There’s no denying: At its core, Pendleton is a whiskey town. Pendleton Whisky, the Canadian whisky sharing the iconic bucking horse logo with the 109-year-old Pendleton Round-up, can be found nearly everywhere in town.
And, sure, you should enjoy the blended brown liquor at least once while in Pendleton. But in recent years, a new generation of distillers, brewers, vintners and entrepreneurs has lined up alongside some of the city’s historic outposts to produce or sell a suite of craft beverages — with most using ingredients grown around Pendleton and throughout Eastern Oregon.
So with Pendleton Round-up coming up soon after Labor Day — the rodeo is the city’s biggest tourist draw each year — here’s a guide to some of the best beers, wines, cocktails and more for sipping your way through the city’s Wild West-inspired nightlife.
Pendleton’s lone beer bar promises the city’s largest selection of craft beer on tap, showcasing a selection of up to (surprise!) 40 taps at any given time. Broadly speaking, the tap list eschews hard-to-find and small-batch beers for classic ales and lagers from the Pacific Northwest’s best-known breweries, including Widmer Brothers Brewing, Boneyard Beer, Barley Brown’s Beer and Deschutes Brewery.
And because this is still Pendleton, you’re likely to find Coors Light, Bud Light, Pabst Blue Ribbon and Rainier on draft, as well.
The Hamley family name is synonymous with the city of Pendleton — and has been since 1905, when Hamley & Co. opened a saddle and Western apparel store in the heart of downtown.
More than a century later, the nearby Hamley Steakhouse & Saloon pays tribute to that history with an atmosphere right out of the Old West. The saloon sports a 100-year-old mahogany bar, ornate woodwork and intricate stained glass.
But not everything about Hamley Saloon is a throwback. The elegant bar got in on the craft beverage revolution with Hamley Whiskey, an Oregon-made whiskey crafted with local wheat for a softer flavor, and it’s the only place you’ll find Hamley’s Own Ale — a Maibock brewed by Rogue Ales in Newport, Oregon, exclusively for the steakhouse and saloon.
Oregon Grain Growers Brand Distillery
Try some of the spirits and cocktails at Oregon Grain Growers Brand Distillery, and you’re not just drinking a locally sourced vodka, whiskey or gin — you’re sipping your way through the farms of Eastern Oregon.
Pendleton’s only craft distillery opened in 2016 and prides itself on using ingredients from — and showcasing — area growers whenever possible. “I see a lot of distilleries that say, ‘This was grown within 500 miles of the distillery,’” says Rodney Bullington, who co-owns the distillery with his wife, Kelli, and their cofounders, Cliff and Judy Bracher. “And I’m like, ‘Sweet! [This was grown] 500 yards away, right up on the hill here.’”
He isn’t kidding: One of Oregon Grain Growers’ wheat suppliers sits on a hill overlooking town, just a five-minute drive from the distillery. The idea of “local” is at the heart of everything Oregon Grain Growers does, which includes collaborating with a local coffee shop on a java-flavored vodka and slapping the names of its suppliers on each bottle.
The Prodigal Son Brewery and Pub
Tim and Jennifer Guenther moved to Pendleton in 2007, and the husband-and-wife team recalls looking around town and trying to figure out their next step. Soon after the move, Tim recalls visiting Terminal Gravity Brewing, nestled in the heart of the Wallowa Mountains — two hours east of Pendleton — and wondering how the busy brewery made it work in a town of 2,000. “How the hell can they support a brewery, and Pendleton doesn’t have anything?” he says he remembers thinking. “Pendleton is definitely a whiskey town more than a beer town, but still: There’s enough people here to support craft beer.”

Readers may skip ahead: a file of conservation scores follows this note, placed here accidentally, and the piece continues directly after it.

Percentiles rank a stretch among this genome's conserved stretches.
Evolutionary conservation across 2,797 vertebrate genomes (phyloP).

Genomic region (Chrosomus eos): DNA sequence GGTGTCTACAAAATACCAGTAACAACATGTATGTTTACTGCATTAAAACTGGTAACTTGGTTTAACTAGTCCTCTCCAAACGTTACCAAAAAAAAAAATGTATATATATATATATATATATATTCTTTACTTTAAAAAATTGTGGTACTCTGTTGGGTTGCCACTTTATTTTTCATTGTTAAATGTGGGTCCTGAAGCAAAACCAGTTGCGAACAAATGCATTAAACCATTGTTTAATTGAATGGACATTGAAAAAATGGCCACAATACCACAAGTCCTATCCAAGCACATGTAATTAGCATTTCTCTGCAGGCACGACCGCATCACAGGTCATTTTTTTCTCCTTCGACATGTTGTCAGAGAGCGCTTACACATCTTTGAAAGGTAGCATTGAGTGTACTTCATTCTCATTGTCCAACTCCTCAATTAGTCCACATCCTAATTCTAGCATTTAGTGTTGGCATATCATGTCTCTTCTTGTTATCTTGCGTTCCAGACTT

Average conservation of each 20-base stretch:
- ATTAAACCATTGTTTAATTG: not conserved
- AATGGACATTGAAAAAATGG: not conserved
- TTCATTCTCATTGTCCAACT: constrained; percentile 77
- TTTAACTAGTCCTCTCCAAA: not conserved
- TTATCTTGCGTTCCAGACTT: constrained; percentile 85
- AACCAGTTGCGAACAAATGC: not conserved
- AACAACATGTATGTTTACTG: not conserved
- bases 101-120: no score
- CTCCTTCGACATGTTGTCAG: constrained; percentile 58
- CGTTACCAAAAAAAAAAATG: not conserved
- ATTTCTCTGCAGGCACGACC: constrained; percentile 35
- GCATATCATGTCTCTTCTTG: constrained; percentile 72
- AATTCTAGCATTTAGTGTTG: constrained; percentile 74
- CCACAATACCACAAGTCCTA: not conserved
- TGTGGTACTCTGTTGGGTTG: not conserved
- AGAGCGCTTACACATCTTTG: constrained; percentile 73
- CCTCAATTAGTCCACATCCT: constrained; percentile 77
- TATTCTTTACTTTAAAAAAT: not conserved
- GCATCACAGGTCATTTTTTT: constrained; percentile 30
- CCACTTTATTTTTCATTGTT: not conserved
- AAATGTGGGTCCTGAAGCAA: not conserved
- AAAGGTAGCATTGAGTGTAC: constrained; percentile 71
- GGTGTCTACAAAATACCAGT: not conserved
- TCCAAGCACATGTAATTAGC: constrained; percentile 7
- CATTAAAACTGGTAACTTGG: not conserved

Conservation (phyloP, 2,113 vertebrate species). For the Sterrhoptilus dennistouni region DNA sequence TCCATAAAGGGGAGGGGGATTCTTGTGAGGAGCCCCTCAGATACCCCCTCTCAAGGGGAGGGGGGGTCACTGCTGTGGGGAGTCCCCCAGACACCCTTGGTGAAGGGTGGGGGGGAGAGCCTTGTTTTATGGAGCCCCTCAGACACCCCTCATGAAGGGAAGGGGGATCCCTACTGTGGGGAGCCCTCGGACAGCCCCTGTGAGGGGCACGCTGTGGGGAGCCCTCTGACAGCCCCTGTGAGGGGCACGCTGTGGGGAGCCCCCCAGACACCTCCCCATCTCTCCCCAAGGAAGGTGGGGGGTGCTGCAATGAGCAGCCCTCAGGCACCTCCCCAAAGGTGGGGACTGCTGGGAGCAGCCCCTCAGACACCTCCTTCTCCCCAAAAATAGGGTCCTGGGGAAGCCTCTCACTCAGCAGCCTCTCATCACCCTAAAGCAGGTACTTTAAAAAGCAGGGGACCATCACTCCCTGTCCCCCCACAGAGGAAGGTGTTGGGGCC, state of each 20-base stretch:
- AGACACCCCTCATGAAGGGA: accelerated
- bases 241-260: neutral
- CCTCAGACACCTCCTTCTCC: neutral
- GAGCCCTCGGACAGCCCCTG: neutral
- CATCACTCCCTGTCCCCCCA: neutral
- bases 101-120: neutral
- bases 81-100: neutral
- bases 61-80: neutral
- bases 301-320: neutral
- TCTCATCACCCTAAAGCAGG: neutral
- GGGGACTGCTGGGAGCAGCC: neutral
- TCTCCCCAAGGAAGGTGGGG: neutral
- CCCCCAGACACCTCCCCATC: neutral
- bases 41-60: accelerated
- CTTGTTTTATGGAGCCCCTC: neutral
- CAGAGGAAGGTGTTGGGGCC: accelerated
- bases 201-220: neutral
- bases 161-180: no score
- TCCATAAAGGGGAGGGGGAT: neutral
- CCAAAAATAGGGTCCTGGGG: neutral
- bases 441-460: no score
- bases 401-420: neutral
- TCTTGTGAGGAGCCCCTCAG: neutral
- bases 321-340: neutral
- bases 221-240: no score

Three years later, Tim and Jennifer opened Pendleton’s first craft brewery: The Prodigal Son Brewery and Pub. The first beer on tap was Wheatstock hefeweizen, a nod to the region’s wheat farmers (and named for a music festival in the nearby town of Helix). “Everyone I know is a wheat farmer, and I used to work on wheat farms,” Tim says. “So we gotta have a good wheat beer.”
Since then, The Prodigal Son has expanded its horizons to include a fruity wheat ale (brewed with a different berry each season), a seasonal dubbel, hop-forward IPAs and more.
The dive-y Rainbow Cafe is the sun around which the rest of Pendleton’s nightlife orbits. The town’s oldest bar slings hearty American fare and stiff drinks in a building that dates back to 1880 — and has been doing so for more than 125 years.
Wild West memorabilia — photos of past Pendleton Round-up winners, stirrups, even a bison head — shares wall space with colorful neon and a clock that helpfully displays the current time in Dublin, Ireland. Not for nothing: the Rainbow Cafe hosts what it calls “the shortest parade in the world” every St. Patrick’s day. The “parade” gathers across Main Street, crosses the street, and heads directly into the café for breakfast and Irish coffee.
The café is known for its pressure-cooked fried chicken and the full bar covers the gamut of good drinks — from Pendleton Whisky and all your favorite liquors to regional craft beer and domestic lagers.
Scarlet Oak Barrels
Rick Sewell had admired the Pacific Northwest’s thriving wine scene for years when he lost his job in the Great Recession of 2009. With the chance for a fresh start, he saw an opportunity to follow his dreams and start a winery. Sewell crafted his first wines under the Scarlet Oak Barrels label in 2014 and, in 2018, opened a tasting room in downtown Pendleton.
Sewell prides himself on crafting unconventional varietals and blends — including a Malbec, Petit Verdot, Sangiovese and Terzetto, a blend of the three varieties — and has gained a devoted following for his fruit-forward styles.